Regression analysis is the statistical method you use when both the response variable and the explanatory variable are continuous variables (i.e. real numbers with decimal places – things like heights, weights, volumes, or temperatures). Perhaps the easiest way of knowing when regression is the appropriate analysis is to see that a scatterplot is the appropriate graphic (in contrast to analysis of variance, say, where it would have been a box-and-whisker plot or a bar chart). We cover seven important kinds of regression analysis in this book:
- linear regression (the simplest, and much the most frequently used);
- polynomial regression (often used to test for non-linearity in a relationship);
- piecewise regression (two or more adjacent straight lines);
- robust regression (models that are less sensitive to outliers);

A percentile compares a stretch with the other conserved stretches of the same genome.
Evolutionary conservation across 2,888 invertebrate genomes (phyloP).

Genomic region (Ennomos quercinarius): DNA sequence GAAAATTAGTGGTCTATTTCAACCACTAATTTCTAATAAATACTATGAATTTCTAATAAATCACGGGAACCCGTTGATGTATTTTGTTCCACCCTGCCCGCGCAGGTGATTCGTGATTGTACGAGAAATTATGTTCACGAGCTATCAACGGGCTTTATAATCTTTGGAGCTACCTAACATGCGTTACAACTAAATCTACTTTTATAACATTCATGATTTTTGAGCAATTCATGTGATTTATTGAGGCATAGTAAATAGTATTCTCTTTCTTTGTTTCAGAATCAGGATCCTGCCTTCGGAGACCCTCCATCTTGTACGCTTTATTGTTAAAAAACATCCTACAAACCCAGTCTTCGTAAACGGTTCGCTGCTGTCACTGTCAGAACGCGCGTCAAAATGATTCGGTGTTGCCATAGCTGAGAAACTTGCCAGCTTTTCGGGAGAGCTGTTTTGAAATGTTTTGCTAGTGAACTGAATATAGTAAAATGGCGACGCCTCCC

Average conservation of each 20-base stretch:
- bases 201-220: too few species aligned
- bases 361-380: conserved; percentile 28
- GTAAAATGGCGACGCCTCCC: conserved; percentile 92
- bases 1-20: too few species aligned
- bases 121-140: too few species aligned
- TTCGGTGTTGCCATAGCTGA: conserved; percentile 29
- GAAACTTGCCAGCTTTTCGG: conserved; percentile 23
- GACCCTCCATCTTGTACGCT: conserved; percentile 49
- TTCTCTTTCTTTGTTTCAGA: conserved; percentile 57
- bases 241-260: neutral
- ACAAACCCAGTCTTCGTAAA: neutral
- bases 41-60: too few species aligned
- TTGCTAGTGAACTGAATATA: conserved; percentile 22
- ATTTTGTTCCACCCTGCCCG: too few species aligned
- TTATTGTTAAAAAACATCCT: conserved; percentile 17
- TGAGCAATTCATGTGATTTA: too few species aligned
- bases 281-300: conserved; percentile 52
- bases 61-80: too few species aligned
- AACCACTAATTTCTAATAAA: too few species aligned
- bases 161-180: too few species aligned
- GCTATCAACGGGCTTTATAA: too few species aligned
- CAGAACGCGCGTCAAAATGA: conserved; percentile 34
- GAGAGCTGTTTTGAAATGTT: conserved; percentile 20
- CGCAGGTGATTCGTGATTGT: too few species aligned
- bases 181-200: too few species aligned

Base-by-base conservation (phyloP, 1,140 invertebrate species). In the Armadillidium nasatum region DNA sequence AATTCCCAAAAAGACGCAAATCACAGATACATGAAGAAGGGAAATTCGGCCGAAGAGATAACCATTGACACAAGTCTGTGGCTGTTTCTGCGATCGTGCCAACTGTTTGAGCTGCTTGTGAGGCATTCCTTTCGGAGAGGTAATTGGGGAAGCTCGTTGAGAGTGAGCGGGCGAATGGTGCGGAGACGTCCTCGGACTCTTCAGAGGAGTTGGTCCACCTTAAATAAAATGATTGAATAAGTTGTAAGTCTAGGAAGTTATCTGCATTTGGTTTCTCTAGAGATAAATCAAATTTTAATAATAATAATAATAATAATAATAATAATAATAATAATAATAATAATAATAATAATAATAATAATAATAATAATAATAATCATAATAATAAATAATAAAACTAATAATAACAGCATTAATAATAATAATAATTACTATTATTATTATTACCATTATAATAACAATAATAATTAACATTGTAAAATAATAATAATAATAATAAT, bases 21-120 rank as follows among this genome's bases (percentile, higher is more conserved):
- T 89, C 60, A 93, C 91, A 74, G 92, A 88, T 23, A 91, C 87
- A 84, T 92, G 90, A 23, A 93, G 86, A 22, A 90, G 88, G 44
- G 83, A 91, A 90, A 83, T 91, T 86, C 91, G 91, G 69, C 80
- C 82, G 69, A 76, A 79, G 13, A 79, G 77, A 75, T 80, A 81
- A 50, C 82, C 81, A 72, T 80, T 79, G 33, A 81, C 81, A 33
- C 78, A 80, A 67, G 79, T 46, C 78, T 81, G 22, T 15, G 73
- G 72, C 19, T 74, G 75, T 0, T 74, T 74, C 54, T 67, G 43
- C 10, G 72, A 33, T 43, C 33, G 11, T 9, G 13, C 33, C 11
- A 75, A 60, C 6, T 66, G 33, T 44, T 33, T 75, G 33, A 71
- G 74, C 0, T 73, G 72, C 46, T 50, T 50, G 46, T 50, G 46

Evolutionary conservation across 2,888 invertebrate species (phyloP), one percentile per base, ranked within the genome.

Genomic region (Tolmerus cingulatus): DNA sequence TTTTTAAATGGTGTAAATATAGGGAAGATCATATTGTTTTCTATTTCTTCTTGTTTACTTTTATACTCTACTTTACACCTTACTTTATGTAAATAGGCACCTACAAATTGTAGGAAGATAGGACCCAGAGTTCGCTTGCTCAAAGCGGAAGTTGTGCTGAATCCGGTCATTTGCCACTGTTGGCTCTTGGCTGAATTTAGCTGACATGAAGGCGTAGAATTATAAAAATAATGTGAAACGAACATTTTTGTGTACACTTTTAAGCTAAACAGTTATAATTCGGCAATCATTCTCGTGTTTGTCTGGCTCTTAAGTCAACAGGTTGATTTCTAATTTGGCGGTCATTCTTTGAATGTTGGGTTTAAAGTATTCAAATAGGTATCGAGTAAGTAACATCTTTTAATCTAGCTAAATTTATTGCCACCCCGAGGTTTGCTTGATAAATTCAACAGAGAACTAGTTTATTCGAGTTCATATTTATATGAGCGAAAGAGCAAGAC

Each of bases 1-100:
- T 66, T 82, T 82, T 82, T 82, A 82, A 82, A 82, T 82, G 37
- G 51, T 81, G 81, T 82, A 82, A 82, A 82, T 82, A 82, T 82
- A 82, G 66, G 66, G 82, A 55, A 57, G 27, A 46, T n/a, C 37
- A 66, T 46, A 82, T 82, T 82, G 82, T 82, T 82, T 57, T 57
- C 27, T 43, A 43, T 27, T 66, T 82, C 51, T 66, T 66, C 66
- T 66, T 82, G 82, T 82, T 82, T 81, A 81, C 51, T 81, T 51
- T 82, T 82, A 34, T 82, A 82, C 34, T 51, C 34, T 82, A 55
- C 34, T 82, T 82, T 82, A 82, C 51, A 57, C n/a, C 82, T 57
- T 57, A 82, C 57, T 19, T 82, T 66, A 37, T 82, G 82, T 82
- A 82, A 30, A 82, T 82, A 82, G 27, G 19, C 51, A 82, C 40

- multiple regression (where there are numerous explanatory variables);
- non-linear regression (to fit a specified non-linear model to data);
- non-parametric regression (used when there is no obvious functional form).
The first five cases are covered here, non-linear regression in Chapter 20 and non-parametric regression in Chapter 18 (where we deal with generalized additive models and non-parametric smoothing).
The essence of regression analysis is using sample data to estimate parameter values and their standard errors. First, however, we need to select a model which describes the relationship between the response variable and the explanatory variable(s). ...